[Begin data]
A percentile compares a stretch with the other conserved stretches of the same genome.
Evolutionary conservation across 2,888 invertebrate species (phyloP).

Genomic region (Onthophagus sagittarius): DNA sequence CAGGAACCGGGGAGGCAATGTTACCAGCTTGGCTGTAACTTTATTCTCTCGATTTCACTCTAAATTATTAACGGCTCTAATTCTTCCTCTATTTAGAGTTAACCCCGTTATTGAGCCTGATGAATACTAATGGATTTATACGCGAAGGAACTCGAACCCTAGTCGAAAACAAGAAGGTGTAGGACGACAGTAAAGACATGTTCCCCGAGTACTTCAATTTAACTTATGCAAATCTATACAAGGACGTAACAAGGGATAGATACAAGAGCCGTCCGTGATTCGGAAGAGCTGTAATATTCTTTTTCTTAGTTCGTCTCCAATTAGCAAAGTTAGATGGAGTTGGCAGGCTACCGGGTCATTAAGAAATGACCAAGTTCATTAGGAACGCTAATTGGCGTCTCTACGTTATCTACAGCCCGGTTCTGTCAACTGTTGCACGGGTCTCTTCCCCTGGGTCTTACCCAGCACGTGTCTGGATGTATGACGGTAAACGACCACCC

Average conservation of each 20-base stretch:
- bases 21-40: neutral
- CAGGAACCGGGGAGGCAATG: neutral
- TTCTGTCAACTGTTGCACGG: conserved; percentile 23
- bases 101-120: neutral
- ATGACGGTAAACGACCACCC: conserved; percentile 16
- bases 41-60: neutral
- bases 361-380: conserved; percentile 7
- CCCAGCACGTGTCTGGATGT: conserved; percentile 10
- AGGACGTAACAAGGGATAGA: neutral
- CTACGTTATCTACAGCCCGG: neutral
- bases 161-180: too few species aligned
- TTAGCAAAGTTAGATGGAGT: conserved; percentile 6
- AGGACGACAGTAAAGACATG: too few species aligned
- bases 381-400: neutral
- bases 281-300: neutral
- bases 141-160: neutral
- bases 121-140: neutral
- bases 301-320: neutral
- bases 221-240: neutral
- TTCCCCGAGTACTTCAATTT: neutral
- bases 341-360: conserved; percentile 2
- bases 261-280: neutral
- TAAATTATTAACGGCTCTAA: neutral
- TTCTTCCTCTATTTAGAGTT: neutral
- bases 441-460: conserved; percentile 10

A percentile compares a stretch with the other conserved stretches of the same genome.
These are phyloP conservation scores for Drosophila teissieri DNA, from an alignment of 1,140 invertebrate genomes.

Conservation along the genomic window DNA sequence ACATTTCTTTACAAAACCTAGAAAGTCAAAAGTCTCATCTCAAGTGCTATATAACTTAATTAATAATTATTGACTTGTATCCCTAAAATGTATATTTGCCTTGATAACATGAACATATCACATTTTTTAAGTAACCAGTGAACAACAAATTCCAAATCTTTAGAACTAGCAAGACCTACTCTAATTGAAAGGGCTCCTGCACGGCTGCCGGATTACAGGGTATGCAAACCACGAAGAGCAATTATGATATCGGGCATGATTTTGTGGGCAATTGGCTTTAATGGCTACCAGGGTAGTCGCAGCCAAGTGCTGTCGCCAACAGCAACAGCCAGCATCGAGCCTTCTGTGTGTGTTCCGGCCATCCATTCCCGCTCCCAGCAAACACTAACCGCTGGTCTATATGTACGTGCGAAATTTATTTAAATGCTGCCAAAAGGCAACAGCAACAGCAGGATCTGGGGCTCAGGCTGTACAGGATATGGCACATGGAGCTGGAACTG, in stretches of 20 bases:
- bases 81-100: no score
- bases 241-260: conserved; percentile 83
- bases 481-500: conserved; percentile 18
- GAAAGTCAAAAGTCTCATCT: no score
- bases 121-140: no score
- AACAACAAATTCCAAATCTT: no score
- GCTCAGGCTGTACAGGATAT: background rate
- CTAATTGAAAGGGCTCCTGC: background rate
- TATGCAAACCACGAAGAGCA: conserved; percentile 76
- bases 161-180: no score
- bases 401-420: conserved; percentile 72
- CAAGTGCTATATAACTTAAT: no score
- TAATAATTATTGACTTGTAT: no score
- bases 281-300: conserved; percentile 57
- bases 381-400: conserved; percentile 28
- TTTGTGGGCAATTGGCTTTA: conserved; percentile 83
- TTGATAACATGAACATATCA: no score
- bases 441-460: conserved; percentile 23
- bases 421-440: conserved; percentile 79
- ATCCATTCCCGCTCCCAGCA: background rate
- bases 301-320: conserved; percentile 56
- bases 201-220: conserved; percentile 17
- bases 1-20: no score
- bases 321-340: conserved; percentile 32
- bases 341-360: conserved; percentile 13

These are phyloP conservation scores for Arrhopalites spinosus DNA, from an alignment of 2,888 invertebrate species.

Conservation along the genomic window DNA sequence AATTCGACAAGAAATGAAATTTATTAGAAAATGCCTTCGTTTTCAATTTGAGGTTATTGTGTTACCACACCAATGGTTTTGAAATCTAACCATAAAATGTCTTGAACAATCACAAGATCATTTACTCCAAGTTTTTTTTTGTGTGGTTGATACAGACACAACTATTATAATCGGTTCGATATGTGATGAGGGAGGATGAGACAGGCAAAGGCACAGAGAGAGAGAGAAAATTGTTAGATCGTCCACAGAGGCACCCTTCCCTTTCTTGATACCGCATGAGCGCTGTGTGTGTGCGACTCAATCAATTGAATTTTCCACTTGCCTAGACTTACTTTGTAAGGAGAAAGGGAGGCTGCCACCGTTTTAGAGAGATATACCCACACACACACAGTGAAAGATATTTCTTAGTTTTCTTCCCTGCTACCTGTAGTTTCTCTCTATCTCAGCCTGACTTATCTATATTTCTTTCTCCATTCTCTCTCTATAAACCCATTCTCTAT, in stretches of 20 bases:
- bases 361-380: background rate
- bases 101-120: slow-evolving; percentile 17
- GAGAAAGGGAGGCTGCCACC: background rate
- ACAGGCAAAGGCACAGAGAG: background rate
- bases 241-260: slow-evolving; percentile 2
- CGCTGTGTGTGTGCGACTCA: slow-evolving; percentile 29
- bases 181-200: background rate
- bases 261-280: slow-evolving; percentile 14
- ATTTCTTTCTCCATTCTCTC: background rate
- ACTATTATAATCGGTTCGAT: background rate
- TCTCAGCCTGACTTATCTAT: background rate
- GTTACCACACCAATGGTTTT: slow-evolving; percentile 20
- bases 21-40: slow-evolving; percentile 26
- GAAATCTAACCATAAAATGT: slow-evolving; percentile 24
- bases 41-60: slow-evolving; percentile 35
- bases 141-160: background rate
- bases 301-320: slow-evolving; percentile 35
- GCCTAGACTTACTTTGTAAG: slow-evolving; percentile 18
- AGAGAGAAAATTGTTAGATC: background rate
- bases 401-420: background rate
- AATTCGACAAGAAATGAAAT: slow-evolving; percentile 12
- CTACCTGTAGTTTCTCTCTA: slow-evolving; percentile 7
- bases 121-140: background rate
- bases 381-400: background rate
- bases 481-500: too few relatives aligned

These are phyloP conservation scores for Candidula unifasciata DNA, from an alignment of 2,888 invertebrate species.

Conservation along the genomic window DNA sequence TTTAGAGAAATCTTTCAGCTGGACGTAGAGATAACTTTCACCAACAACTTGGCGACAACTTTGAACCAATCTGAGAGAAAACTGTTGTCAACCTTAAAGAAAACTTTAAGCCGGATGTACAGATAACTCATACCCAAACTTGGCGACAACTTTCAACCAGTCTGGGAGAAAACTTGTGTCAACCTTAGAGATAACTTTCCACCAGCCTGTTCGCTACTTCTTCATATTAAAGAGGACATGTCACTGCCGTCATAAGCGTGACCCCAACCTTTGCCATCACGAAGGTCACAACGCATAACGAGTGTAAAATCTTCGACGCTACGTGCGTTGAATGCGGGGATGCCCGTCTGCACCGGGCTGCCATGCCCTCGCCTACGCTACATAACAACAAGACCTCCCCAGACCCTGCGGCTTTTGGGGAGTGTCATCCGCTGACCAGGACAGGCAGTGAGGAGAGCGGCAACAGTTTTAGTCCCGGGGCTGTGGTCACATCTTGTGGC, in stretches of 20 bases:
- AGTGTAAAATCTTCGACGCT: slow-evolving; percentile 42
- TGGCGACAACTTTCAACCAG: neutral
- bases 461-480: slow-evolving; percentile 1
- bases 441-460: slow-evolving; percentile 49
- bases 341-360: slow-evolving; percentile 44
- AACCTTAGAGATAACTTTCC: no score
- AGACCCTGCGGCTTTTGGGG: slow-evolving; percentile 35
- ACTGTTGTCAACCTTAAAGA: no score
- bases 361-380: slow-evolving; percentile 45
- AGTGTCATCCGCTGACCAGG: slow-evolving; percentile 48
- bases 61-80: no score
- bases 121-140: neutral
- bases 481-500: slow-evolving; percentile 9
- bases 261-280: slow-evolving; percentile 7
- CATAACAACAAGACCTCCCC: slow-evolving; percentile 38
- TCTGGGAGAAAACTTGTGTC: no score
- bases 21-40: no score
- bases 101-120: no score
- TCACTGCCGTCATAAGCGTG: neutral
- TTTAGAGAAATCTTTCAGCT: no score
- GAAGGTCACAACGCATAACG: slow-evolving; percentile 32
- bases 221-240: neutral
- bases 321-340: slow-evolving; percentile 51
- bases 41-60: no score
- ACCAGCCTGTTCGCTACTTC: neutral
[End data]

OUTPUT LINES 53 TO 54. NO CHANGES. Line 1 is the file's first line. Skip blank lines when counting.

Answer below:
- bases 301-320: conserved; percentile 56
- bases 201-220: conserved; percentile 17